Summer storage adds end-of-year expense

Summer storage expenses are one of the costs students will incur that are not included in financial aid packages. Students are also faced with the challenge of transporting their belongings to storage facilities. Photo By: Sam Pianello
Summer storage expenses are one of the costs students will incur that are not included in financial aid packages. Students are also faced with the challenge of transporting their belongings to storage facilities. Photo By: Sam Pianello
Summer storage expenses are one of the costs students will incur that are not included in financial aid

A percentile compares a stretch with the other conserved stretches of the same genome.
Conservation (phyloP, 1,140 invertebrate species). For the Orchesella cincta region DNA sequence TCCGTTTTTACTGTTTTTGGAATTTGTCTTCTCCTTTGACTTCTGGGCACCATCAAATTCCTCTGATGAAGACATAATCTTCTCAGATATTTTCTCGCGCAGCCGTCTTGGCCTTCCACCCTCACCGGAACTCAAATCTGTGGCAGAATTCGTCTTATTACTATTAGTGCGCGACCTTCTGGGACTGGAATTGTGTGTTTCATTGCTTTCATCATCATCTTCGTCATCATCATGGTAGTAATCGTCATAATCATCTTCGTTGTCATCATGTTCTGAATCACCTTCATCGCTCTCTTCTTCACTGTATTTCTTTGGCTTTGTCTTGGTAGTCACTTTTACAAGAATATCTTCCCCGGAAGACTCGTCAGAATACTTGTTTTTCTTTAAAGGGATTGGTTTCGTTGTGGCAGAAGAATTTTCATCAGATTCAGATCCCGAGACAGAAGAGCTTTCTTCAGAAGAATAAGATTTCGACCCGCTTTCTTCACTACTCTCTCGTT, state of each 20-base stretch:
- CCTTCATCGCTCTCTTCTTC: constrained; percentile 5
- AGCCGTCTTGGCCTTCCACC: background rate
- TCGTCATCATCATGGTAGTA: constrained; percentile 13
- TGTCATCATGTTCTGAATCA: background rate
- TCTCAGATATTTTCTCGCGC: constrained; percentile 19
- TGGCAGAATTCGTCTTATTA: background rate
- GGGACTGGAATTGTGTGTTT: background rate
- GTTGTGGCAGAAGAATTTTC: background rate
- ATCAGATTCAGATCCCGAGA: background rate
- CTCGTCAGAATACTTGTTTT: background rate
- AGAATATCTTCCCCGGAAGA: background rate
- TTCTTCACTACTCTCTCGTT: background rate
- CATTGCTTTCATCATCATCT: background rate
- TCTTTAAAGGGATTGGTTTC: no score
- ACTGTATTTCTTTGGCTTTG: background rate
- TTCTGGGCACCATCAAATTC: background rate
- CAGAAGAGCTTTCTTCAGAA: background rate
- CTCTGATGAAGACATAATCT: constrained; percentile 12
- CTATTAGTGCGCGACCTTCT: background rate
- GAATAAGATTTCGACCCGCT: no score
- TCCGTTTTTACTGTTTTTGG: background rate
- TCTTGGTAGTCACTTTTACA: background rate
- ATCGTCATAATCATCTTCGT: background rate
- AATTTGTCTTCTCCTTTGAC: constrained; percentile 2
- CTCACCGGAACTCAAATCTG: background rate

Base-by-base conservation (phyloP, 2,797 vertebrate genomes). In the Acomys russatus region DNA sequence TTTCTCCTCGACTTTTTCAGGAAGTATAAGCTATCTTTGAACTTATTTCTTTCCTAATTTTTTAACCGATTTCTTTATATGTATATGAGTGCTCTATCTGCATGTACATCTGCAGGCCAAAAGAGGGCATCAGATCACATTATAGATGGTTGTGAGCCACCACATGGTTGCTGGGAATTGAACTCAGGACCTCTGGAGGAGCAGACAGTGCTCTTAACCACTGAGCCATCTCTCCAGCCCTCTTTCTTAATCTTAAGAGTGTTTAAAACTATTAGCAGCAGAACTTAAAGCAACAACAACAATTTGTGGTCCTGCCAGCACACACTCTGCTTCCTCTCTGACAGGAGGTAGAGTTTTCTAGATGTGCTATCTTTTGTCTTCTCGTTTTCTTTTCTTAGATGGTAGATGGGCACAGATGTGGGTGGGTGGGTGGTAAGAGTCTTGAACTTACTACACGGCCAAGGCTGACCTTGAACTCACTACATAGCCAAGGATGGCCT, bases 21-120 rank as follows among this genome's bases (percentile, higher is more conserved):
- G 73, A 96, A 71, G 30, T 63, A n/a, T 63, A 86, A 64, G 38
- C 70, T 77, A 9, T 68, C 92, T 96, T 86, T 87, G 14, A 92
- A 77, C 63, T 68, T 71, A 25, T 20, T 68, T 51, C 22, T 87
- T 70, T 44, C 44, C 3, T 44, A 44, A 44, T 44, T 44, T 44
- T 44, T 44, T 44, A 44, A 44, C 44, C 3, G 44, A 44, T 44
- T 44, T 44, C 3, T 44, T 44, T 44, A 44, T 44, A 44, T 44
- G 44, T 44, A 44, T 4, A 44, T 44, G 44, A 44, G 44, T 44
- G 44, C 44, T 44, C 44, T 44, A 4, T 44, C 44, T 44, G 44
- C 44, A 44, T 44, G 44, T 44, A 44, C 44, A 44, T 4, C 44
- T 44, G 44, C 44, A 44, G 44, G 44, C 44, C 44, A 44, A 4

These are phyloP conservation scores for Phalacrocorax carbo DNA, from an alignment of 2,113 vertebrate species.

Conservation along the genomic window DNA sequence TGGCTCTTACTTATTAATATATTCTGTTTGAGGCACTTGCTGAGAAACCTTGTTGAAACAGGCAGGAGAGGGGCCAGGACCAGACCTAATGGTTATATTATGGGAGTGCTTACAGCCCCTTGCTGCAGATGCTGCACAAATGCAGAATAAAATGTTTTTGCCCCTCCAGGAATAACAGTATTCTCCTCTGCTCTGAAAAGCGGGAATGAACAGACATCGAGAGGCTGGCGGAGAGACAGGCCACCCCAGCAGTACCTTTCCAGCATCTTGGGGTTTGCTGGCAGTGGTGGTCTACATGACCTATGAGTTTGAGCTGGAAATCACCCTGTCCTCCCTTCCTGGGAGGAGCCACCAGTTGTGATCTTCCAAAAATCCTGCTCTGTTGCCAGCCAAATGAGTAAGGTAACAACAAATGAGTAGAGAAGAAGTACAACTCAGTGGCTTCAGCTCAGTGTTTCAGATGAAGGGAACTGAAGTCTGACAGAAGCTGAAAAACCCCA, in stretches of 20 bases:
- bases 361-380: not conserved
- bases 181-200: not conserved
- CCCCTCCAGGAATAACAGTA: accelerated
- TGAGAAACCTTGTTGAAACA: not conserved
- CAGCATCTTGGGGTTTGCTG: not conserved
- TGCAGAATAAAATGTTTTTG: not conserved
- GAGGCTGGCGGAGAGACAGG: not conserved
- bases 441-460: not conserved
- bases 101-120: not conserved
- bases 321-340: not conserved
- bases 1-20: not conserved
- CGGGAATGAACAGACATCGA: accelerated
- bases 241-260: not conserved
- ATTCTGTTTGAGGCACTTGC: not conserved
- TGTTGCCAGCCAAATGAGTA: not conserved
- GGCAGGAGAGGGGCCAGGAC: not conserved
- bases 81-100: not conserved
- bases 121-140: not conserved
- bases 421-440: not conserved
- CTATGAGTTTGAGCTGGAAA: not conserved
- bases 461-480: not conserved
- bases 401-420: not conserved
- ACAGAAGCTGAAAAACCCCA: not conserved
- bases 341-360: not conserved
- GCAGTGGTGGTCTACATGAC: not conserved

packages. Students are also faced with the challenge of transporting their belongings to storage facilities. Photo By: Sam Pianello

With their first year at Vassar winding down, some freshmen may be in for an expensive surprise. Summer storage is an expense that many first-years don’t factor into their yearly college budget, but, as they are now learning, finding a space to keep their possessions is inevitable for students hailing from outside the Northeast.

Even some of the cheapest rental units will go for between $150-$200 for the whole summer. The College will not grant any financial assistance to any students towards renting out storage units. Director of Financial Aid Jessica Bernier explained her office’s position on the issue.

She wrote in an emailed statement, “The cost for summer storage is not something the Financial Aid Office will be considering to cover or subsidized as part of the financial aid package awarded to a student, as this is not a mandatory charge for all students.”